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Cambridge

Newspaper files second fire and EMS open meetings complaint

Cambridge Fire Chief Terry Johnson and Cambridge Community Fire and EMS Commission Chair Eugene Kapsner were named in the complaint

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A second complaint has been filed with the Dane County District Attorney’s Office, alleging Cambridge fire and EMS commission-related open meetings law violations.

The complaint, filed on June 2 by the Cambridge News & Deerfield Independent, said a verbal exchange that occurred at a May 27 Cambridge Community Fire and EMS Commission meeting was confirmation that a fire and EMS station Building Committee has been meeting regularly “without proper notice nor reporting of minutes, at undisclosed locations and on undisclosed dates, for at least the past four years.”

Cambridge Fire Chief Terry Johnson and Cambridge Community Fire and EMS Commission Chair Eugene Kapsner were named in the complaint.

“Decisions have come out of these meetings, including a vote to increase the size of the Cambridge Community Fire and EMS Commission’s Building Review Committee (a separate body from the Building Committee). The vote to increase the committee from 11 to 13 members should have been made in an open session meeting of the Cambridge Community Fire and EMS Commission. And any other conversations and decisions should have occurred in an open public setting and the meetings should have from the beginning been publicly noticed," the complaint said.

The complaint referenced a newspaper article, published on the Cambridge News & Deerfield Independent’s website on May 31 and in print on June 3, that detailed the conversation at the May 27 commission meeting. It noted that a reporter had audio taped it.

At that meeting, Cambridge Village President Mark McNally questioned who decided prior to the Building Review Committee’s May 13 meeting to increase it from 11 to 13 members.

McNally said there was no action to that effect at the most recent meeting of the fire and EMS commission, which the committee reports to.

“I’m just wondering where the authority came from to change that?” McNally said.

Kapsner responded that the decision was made by yet another committee, that he acknowledged has never noticed its meetings and never released minutes. He and Johnson said it has been meeting monthly, sometimes weekly, for at least 4-5 years.

Attending have been — at least — Kapsner, Johnson and Devin Flanigan from Keller, Inc., the Kaukauna design-build firm hired by the commission for the station expansion project.

Kapsner said he has been attending those meeting since January. He said it meets the definition of an ad hoc committee allowed to meet behind closed doors without public notice.

“I discussed it with Terry and Devin at the previous building committee meeting,” Kapsner said, regarding the decision to add two more at-large members to the new Building Review Commitee. “And we decided on four.”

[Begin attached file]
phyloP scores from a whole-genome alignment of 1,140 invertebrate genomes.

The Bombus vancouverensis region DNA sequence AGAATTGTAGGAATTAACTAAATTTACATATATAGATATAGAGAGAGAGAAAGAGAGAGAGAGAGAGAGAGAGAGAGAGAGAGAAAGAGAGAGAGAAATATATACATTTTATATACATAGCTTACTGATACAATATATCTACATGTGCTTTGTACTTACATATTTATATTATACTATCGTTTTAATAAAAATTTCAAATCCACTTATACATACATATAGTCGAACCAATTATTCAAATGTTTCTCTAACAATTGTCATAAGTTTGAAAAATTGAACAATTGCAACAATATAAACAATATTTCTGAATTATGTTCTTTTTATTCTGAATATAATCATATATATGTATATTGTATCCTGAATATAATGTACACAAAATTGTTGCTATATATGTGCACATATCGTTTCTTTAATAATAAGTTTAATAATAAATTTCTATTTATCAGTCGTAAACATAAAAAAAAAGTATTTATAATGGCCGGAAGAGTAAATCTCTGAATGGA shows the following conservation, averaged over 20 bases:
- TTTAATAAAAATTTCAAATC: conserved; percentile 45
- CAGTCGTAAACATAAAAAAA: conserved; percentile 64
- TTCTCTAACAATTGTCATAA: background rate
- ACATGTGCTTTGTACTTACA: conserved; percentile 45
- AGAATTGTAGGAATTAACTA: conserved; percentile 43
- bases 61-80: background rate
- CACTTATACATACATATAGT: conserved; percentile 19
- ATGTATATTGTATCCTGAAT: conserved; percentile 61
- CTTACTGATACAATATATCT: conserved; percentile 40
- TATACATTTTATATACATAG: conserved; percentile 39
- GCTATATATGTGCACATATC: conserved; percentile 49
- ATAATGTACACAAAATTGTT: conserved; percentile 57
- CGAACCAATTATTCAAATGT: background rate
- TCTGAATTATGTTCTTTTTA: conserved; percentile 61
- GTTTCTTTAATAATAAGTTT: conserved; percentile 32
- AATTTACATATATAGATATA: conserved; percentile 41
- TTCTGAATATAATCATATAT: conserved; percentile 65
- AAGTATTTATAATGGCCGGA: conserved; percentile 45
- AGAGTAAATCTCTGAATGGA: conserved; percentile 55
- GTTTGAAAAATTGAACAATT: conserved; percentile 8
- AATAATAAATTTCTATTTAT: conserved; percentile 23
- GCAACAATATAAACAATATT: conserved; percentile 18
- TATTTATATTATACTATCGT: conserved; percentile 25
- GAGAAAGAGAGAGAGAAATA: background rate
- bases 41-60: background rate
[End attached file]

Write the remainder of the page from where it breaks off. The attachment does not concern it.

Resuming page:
“Has anyone scribed the notes, is there anything (that has been made public) about your discussions that have taken place?” McNally questioned.

“Not that I’m aware of,” Kapsner said.

“I just don’t know what’s being covered…to the extent that there are items of a substantial nature,” McNally said. “If there are meetings that are going on I would appreciate minutes of whatever was discussed.”

In response to the exchange, the commission voted to retroactively add two at-large members to the committee.

Kapsner and Johnson didn’t respond to a request for comment on the June 2 complaint.

May 14 complaint

Kapsner, also Oakland town chairman, on May 27 apologized for misconstruing that the recently formed Building Review Committee, charged with reviewing the proposed expansion of the fire and EMS station in Cambridge following  failed April referendums to do that at a cost of $6.5 million split by five area towns and villages, could meet behind closed doors and without publicly posting its agendas.

“I was under the assumption that we had an ad hoc committee and that ad hoc committees did not require posting and open meetings,” Kapsner said. Since then, “we have found out from the (Wisconsin) Towns Association attorneys that, being there’s an appointment from each municipality, it is a government body,” whose meetings must be open and posted.

“I am sorry about that,” Kapsner said.

The Cambridge News and Deerfield Independent filed a complaint on May 14 with the Dane County District Attorney’s Office, alleging that the Building Review Committee’s kick-off meeting on May 13 violated the Wisconsin Open Meetings Law, for not being posted and for internal email communication from  Johnson to committee members, that the newspaper obtained, that said it would be closed to the public. Facing pressure to do so, Johnson ultimately opened the meeting but it was never posted. He has since said the committee will meet in open session going forward.

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